|Less Geography, More Flavor?
Champagne, then whites, then reds; within the reds, Bordeaux, then Burgundy, then Italy; within the Italian reds, Tuscany, then Piedmont, then elsewhere…the traditional wine list was organized with an eye toward regionality. The more recent shift toward winelists that are divided by varietals reflects the New World’s importance in winemaking, and many lists today are some combination of those two schools of thought.
However, many restaurants are favoring a third way: listing by character, or flavor profile. This can mean lightest to fullest-bodied, or breaking things down more explicitly: floral whites, oaky whites, spicy reds, fruity reds, and so forth. Sound fun? Here are 10 things to think about if you’re building your list around flavor profiles.
- How many categories will reflect your selections the best? Within whites or reds, you need at least three stylistic categories to make the flavor divisions look meaningful, but too many categories become hard to negotiate and can be exasperating for the guest. Aim for three to five categories in whites, and three to five in reds; if any category looks puny compared to the others, you’ve either found a weakness in your wine program, or your categories need rethinking.
- Make your categories consistent. If part of your list is divided aromatically, and another part by body, you’re sowing the seeds for confusion. Does the Viognier go under “floral” or “full-bodied”? A smaller list can go with light, medium, and full-bodied; aromatic divisions offer more variety, so can help break down larger lists into meaningful chunks.
- Prices. Be aware that some sections may tend to feature less expensive wines than others; light, crisp whites that don’t require any oak-aging are inherently cheaper than oak-aged California Chardonnays. If you aren’t careful, your categories may look more like price points to the guest. Fostering this perception can frustrate the guest, so make sure there’s some overlap in prices between different sections; find an affordable full-bodied white, and a crisp white that’s a bit pricy. Even if it’s just a couple of bottles in the cellar that rarely move, they’ll make the list look more balanced.
- Decide how to address tricky varieties. Guests looking at the “full-bodied whites” will probably see a lot of Chardonnays; are they missing out on the lighter, unoaked Aussie Chard or Chablis on the previous page because it’s lighter? If the guest buys in to your categories, it’s not much of a problem, but if they’re committed to a particular varietal – as many wine drinkers are these days – they may miss out on some of the possibilities. Even worse, a wine drinker might see that Aussie Chard on the “light, crisp” page, and avoid it since it doesn’t match with their preconceptions of the grape.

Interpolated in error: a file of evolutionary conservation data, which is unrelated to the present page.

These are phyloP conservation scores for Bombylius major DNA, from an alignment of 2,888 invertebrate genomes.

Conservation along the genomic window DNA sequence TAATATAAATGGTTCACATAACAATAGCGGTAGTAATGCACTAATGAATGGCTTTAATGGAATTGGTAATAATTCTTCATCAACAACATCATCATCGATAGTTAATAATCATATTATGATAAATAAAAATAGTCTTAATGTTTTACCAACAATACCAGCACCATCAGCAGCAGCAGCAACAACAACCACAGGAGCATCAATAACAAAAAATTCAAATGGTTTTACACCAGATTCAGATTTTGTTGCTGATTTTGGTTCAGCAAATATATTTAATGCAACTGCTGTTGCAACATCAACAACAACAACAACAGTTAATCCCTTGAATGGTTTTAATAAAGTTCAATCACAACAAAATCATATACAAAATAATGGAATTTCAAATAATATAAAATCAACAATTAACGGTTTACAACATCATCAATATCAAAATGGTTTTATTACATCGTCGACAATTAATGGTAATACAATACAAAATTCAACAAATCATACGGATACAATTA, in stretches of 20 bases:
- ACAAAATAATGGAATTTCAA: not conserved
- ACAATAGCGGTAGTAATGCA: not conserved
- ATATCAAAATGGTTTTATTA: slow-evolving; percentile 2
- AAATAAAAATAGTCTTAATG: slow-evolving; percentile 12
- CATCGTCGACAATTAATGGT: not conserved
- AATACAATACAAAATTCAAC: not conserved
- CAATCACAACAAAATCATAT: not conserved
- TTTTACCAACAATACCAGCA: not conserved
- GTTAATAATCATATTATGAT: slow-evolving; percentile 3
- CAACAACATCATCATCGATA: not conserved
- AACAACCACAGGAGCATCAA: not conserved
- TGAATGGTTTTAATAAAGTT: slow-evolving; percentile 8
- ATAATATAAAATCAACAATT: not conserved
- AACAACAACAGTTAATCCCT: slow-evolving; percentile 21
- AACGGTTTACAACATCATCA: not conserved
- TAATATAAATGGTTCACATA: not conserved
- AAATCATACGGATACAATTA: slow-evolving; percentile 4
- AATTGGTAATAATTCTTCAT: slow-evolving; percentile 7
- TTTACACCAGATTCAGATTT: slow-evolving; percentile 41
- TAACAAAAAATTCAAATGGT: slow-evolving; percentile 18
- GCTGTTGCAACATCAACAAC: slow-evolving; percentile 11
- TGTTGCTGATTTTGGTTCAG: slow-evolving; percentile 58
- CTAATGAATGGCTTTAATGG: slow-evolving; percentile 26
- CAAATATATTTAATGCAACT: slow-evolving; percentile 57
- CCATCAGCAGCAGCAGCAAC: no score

- Feature unusual varieties. Want to introduce a guest to Blaufränkisch, or Dolcetto? Nestle the former in among some Syrahs (black pepper spice!) or Chiantis (that cherry fruit!). Slip in that Dolcetto among some Merlots on a ‘lush and fruity” page. Left to their own devices those wines might languish on their own; put them in more familiar company and guests will give them a chance.
- Make life easy for your staff. If you don’t have a devoted sommelier on the floor, and especially if staff turnover makes training difficult, a flavor-focused list answers a lot of questions for the guests so the servers won’t have to. Nothing replaces server training and enthusiasm, but this can be an added boost of confidence, especially when the server knows what category holds the most typically asked-for grape varieties.
- It puts food pairing on the table. Speaking about flavor profiles—especially if you focus on structural elements like tannins and body—can make it easier for guests to pair their wines with their meals; servers can also turn to it for the same reason: “If you want a red with your fish, I’d recommended something from the ‘lighter reds’ page, sir…” they say as they run their finger down past Barberas and Pinot Noirs.
- It starts the conversation. Rather than letting the guest find their favorite varietal, cross-index it to their price point, and order, flavor-profile categories can begin a conversation between the guests and the sommelier (or server) about the list. This opens the door to new experiences (remember that Blaufränkisch?), improving the chances that the guest will get a wine they really love, and enhancing their service.
- Younger guests are very receptive to unusual wine list organization. The Millennials, a much talked-about new generation of wine drinkers, while not averse to learning about wine, don’t come with a lot of baggage or assumptions about different grape varieties. So organizing a list by how the wines actually taste makes sense to them. They’re not so concerned with whether a wine’s Californian, Australian, or South African as long as it tastes like what they were looking for. Older guests can be less trusting of less-familiar wine regions, so be prepared to point out their old stand-bys, be it Bordeaux or Napa Valley
- It’s all subjective? Probably the big caveat for this sort of list: there will be guests who disagree with the description you slap on a category, and it’s hard to argue with them. Vocabulary problems are particularly tricky this way: a guest may find that Chianti to be less fruity when the dry tannins kick in. You know it’s got lovely cherry bits on the nose, but to them, “fruity” meant a soft finish. A live sommelier has the chance to read a guest and choose the appropriate sort of winespeak, but your list isn’t as adaptable once the guest starts reading. No format can substitute entirely for training your staff well and selecting your wines carefully.